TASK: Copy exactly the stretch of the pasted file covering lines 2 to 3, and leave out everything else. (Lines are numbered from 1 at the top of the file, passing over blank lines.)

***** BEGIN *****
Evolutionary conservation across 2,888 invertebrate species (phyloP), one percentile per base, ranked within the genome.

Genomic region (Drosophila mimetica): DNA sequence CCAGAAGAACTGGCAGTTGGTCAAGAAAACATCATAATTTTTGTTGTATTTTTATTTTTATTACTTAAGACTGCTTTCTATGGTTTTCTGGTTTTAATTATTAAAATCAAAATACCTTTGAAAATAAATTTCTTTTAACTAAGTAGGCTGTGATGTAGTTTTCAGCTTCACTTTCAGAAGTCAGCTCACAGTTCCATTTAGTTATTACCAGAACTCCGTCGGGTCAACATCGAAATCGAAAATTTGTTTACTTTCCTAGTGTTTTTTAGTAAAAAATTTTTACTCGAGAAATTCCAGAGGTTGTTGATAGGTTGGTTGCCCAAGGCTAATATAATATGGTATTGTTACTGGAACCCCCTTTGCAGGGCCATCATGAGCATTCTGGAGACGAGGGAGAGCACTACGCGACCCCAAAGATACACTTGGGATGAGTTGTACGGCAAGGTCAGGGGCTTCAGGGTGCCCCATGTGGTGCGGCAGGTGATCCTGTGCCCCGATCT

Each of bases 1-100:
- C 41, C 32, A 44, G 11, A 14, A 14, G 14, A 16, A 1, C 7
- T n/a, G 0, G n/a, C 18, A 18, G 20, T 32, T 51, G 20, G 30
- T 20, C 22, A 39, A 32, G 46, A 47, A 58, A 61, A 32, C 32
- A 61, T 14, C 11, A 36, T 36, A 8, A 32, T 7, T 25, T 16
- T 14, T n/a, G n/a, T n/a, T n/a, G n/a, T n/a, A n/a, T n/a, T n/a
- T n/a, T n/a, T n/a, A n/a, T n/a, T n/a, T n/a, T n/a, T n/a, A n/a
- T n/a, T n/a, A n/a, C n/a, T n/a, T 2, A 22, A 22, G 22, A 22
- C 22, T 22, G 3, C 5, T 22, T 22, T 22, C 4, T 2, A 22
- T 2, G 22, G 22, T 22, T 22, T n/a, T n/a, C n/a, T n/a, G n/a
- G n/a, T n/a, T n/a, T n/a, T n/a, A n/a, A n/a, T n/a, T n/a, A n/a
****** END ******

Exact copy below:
Genomic region (Drosophila mimetica): DNA sequence CCAGAAGAACTGGCAGTTGGTCAAGAAAACATCATAATTTTTGTTGTATTTTTATTTTTATTACTTAAGACTGCTTTCTATGGTTTTCTGGTTTTAATTATTAAAATCAAAATACCTTTGAAAATAAATTTCTTTTAACTAAGTAGGCTGTGATGTAGTTTTCAGCTTCACTTTCAGAAGTCAGCTCACAGTTCCATTTAGTTATTACCAGAACTCCGTCGGGTCAACATCGAAATCGAAAATTTGTTTACTTTCCTAGTGTTTTTTAGTAAAAAATTTTTACTCGAGAAATTCCAGAGGTTGTTGATAGGTTGGTTGCCCAAGGCTAATATAATATGGTATTGTTACTGGAACCCCCTTTGCAGGGCCATCATGAGCATTCTGGAGACGAGGGAGAGCACTACGCGACCCCAAAGATACACTTGGGATGAGTTGTACGGCAAGGTCAGGGGCTTCAGGGTGCCCCATGTGGTGCGGCAGGTGATCCTGTGCCCCGATCT

Each of bases 1-100: